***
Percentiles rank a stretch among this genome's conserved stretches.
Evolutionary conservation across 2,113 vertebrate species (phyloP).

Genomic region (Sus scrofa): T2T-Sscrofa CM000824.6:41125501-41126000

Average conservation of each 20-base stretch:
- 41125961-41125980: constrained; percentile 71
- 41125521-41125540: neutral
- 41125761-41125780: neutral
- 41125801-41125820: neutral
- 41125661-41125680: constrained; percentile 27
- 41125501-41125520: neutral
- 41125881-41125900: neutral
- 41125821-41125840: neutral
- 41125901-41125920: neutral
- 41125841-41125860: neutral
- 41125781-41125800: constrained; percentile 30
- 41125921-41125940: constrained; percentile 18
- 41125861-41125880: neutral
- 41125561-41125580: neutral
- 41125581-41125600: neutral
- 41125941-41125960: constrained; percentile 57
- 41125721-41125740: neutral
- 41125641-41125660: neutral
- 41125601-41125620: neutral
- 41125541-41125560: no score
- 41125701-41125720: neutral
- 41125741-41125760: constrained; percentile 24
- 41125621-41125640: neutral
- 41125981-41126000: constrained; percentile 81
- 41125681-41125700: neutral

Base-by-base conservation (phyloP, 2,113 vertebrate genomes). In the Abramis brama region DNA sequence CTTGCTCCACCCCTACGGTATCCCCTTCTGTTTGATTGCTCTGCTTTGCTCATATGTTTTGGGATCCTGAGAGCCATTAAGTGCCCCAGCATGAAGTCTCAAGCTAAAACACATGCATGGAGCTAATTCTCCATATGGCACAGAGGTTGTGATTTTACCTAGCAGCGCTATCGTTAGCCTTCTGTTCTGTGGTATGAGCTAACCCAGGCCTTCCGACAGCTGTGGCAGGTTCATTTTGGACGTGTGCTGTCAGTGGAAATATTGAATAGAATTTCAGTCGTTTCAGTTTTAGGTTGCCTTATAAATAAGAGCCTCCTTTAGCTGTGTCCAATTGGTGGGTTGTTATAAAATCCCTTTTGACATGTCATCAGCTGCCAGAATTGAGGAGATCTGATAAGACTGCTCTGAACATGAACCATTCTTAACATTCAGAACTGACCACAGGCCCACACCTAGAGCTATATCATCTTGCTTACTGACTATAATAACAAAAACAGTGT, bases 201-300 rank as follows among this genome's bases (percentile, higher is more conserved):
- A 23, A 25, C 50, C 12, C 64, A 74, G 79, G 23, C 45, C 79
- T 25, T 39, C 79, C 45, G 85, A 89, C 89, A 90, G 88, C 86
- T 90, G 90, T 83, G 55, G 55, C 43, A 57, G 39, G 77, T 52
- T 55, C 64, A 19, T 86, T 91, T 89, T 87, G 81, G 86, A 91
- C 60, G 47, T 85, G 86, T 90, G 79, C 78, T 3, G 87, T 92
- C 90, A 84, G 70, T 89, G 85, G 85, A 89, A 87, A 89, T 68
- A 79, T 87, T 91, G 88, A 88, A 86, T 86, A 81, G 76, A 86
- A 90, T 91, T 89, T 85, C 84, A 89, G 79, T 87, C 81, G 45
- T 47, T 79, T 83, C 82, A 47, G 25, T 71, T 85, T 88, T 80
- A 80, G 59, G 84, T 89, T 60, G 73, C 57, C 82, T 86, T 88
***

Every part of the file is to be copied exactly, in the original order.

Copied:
Percentiles rank a stretch among this genome's conserved stretches.
Evolutionary conservation across 2,113 vertebrate species (phyloP).

Genomic region (Sus scrofa): T2T-Sscrofa CM000824.6:41125501-41126000

Average conservation of each 20-base stretch:
- 41125961-41125980: constrained; percentile 71
- 41125521-41125540: neutral
- 41125761-41125780: neutral
- 41125801-41125820: neutral
- 41125661-41125680: constrained; percentile 27
- 41125501-41125520: neutral
- 41125881-41125900: neutral
- 41125821-41125840: neutral
- 41125901-41125920: neutral
- 41125841-41125860: neutral
- 41125781-41125800: constrained; percentile 30
- 41125921-41125940: constrained; percentile 18
- 41125861-41125880: neutral
- 41125561-41125580: neutral
- 41125581-41125600: neutral
- 41125941-41125960: constrained; percentile 57
- 41125721-41125740: neutral
- 41125641-41125660: neutral
- 41125601-41125620: neutral
- 41125541-41125560: no score
- 41125701-41125720: neutral
- 41125741-41125760: constrained; percentile 24
- 41125621-41125640: neutral
- 41125981-41126000: constrained; percentile 81
- 41125681-41125700: neutral

Base-by-base conservation (phyloP, 2,113 vertebrate genomes). In the Abramis brama region DNA sequence CTTGCTCCACCCCTACGGTATCCCCTTCTGTTTGATTGCTCTGCTTTGCTCATATGTTTTGGGATCCTGAGAGCCATTAAGTGCCCCAGCATGAAGTCTCAAGCTAAAACACATGCATGGAGCTAATTCTCCATATGGCACAGAGGTTGTGATTTTACCTAGCAGCGCTATCGTTAGCCTTCTGTTCTGTGGTATGAGCTAACCCAGGCCTTCCGACAGCTGTGGCAGGTTCATTTTGGACGTGTGCTGTCAGTGGAAATATTGAATAGAATTTCAGTCGTTTCAGTTTTAGGTTGCCTTATAAATAAGAGCCTCCTTTAGCTGTGTCCAATTGGTGGGTTGTTATAAAATCCCTTTTGACATGTCATCAGCTGCCAGAATTGAGGAGATCTGATAAGACTGCTCTGAACATGAACCATTCTTAACATTCAGAACTGACCACAGGCCCACACCTAGAGCTATATCATCTTGCTTACTGACTATAATAACAAAAACAGTGT, bases 201-300 rank as follows among this genome's bases (percentile, higher is more conserved):
- A 23, A 25, C 50, C 12, C 64, A 74, G 79, G 23, C 45, C 79
- T 25, T 39, C 79, C 45, G 85, A 89, C 89, A 90, G 88, C 86
- T 90, G 90, T 83, G 55, G 55, C 43, A 57, G 39, G 77, T 52
- T 55, C 64, A 19, T 86, T 91, T 89, T 87, G 81, G 86, A 91
- C 60, G 47, T 85, G 86, T 90, G 79, C 78, T 3, G 87, T 92
- C 90, A 84, G 70, T 89, G 85, G 85, A 89, A 87, A 89, T 68
- A 79, T 87, T 91, G 88, A 88, A 86, T 86, A 81, G 76, A 86
- A 90, T 91, T 89, T 85, C 84, A 89, G 79, T 87, C 81, G 45
- T 47, T 79, T 83, C 82, A 47, G 25, T 71, T 85, T 88, T 80
- A 80, G 59, G 84, T 89, T 60, G 73, C 57, C 82, T 86, T 88